As a Notary Signing Agent in 2008, I derived about 95 percent of my business income from mortgage transactions. When the real estate industry crashed, banks stopped lending, and credit tightened, so consumers weren’t getting loans. That means about 95 percent of my work dried up, too.
At that time, I knew the market would rebound, but in the meantime, I needed other ways to generate income from sources that were not as volatile, sources that would carry me through the tough times when the real estate market was dry. Alternate sources of revenue are also a good supplement even in good times; you can’t make your best living going back to the same old sources again and again.
Almost 10 years later, I’ve reinvented my business model to include multiple streams of revenue that include everything from marital trusts to Notary consulting and speaking engagements. And if the real estate market crashes again, I’m covered, because loan signings only comprise about 10 percent of my business.
If you want to successfully weather dry spells and grow the kind of business that thrives no matter what the market is doing, you need a variety of roots that go deep. You need to learn how to reinvent yourself. But how do you figure out exactly what else you might be capable of doing that also pays well?
Consider Past Lives
Often, we’ve been doing the same thing for so long that we forget who we were before we became NSAs. People forget they have a past life, but that can limit you. Take a look at yourself in terms of your life experiences, and the contacts you had before you started mobile Notary work.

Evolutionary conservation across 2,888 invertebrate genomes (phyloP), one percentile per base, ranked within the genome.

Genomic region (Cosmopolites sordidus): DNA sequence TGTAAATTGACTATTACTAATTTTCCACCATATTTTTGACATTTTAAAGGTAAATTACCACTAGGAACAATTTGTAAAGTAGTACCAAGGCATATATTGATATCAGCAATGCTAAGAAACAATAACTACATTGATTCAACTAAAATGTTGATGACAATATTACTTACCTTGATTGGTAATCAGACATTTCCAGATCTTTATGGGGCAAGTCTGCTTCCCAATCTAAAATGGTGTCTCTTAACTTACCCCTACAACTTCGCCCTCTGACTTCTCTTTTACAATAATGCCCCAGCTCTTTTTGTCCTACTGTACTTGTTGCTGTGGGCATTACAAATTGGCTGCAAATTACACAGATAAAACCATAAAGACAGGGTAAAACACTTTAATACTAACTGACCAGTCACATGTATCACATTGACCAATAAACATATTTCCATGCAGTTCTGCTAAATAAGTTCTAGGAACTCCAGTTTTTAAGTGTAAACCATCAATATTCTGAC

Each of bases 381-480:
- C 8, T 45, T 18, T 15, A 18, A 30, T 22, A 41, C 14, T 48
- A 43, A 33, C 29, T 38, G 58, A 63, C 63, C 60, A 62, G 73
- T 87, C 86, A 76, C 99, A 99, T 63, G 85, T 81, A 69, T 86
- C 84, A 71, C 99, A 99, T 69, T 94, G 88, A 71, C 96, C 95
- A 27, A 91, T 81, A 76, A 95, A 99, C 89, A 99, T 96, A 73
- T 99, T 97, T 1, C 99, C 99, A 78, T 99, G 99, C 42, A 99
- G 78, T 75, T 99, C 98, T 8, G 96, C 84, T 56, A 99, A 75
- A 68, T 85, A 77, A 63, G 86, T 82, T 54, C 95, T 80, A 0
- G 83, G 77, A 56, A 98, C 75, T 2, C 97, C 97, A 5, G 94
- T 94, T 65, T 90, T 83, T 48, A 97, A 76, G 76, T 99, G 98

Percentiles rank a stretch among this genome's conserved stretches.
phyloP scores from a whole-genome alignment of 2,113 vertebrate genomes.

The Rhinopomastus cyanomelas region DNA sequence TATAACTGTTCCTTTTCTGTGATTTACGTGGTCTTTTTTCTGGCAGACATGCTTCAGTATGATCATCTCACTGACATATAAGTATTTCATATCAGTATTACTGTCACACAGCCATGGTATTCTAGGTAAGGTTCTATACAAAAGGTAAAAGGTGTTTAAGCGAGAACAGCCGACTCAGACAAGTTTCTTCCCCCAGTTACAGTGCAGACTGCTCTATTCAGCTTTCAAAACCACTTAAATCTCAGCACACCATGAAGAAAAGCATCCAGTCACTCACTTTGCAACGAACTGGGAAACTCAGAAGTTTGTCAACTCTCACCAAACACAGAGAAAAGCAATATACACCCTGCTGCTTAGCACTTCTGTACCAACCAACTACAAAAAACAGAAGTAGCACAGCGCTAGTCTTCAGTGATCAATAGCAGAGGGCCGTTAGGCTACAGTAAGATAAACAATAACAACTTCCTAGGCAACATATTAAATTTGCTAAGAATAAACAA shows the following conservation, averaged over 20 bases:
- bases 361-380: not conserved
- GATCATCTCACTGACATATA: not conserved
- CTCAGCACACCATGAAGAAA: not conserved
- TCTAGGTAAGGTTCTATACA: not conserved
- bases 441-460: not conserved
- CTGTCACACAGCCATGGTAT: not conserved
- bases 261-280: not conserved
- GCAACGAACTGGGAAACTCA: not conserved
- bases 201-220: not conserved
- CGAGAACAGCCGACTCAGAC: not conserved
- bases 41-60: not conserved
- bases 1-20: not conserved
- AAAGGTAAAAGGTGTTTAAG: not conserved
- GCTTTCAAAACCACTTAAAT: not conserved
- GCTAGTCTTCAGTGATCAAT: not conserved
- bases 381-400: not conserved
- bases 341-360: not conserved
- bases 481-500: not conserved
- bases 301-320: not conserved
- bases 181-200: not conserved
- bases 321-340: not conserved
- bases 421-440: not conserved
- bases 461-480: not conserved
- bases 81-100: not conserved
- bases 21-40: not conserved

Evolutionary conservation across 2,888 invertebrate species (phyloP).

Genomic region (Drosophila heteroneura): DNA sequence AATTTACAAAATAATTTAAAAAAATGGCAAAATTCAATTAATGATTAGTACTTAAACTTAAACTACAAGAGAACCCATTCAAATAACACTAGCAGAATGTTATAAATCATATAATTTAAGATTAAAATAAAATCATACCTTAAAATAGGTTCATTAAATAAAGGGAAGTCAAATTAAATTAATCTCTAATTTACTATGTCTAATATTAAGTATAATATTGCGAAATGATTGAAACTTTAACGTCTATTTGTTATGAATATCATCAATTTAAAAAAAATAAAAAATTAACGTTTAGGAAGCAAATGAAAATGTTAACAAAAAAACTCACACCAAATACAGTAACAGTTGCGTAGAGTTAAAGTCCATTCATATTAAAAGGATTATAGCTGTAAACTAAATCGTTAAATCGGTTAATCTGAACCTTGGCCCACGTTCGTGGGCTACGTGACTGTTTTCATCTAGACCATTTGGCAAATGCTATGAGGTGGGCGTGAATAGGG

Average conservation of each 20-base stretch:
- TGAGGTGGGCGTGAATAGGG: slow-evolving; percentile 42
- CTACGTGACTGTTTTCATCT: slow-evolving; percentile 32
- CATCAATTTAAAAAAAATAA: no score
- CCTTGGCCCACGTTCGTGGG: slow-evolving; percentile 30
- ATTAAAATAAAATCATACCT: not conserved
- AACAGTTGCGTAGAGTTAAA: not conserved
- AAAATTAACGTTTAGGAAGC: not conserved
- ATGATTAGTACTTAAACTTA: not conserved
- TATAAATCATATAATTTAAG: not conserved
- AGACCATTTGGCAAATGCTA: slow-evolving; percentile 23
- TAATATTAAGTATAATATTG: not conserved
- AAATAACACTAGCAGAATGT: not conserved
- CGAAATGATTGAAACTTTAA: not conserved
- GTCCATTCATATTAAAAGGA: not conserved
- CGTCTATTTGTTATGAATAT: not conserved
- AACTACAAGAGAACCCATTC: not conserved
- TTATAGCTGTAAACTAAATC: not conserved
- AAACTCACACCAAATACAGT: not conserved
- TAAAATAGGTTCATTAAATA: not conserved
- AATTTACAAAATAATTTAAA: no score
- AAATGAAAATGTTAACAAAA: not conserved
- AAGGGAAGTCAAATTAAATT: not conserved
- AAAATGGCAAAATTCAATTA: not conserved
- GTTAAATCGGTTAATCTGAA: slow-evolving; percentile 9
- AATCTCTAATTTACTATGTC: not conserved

I know someone who used to work as an interpreter but is now a Notary. But there’s a market for mobile interpretation services; these are services she could provide and charge for in addition to Notary work.
Many NSAs come from other professions or industries that mesh well with mobile Notary work. This is particularly true in the real estate sector. Loan originators and real estate agents have skill sets they developed in those professions that can easily transfer to your mobile Notary business. Consider the education you’ve obtained, the work you used to do and the transferable skills you learned. Everything from public speaking to word processing skills can be repurposed.
One of the first things I did after the market crashed was investigate niches. What kinds of documents exist in the legal industry? What documents do attorneys need notarized? What do their clients need notarized? Prenuptial agreements, or marital settlement agreements, need to be notarized. I later hooked up with a company to get trained on the documents in a trust. I now understand the documents in a trust package like an NSA would know about the documents in a loan package. I leveraged skills I already had and then used them in a different industry.
I’m also preparing to take the state fiduciary exam, which means I will soon be able to manage the financial affairs of someone who can’t do it for themselves. Fiduciaries can make a high hourly wage — around $90 an hour. I had to go back to school and make a financial investment in myself, but it’s one that will easily pay off.
About one-third of my business comes from mobile Notary work. I specialize in documents that people in hospitals need notarized, such as power of attorney documents and advanced healthcare directives. Every day, I’m being called by patients in such places who need mobile services. These hospital visits pay me about half what a loan signing costs, but I have no printer or maintenance costs and no certification costs. I show up with my tools, and the assignment doesn’t take an hour.
About another 20 percent of my business comes from consulting services I provide to other Notaries who are also trying to reinvent themselves and get into other lines of work. I’m teaching other people to do what I’ve done.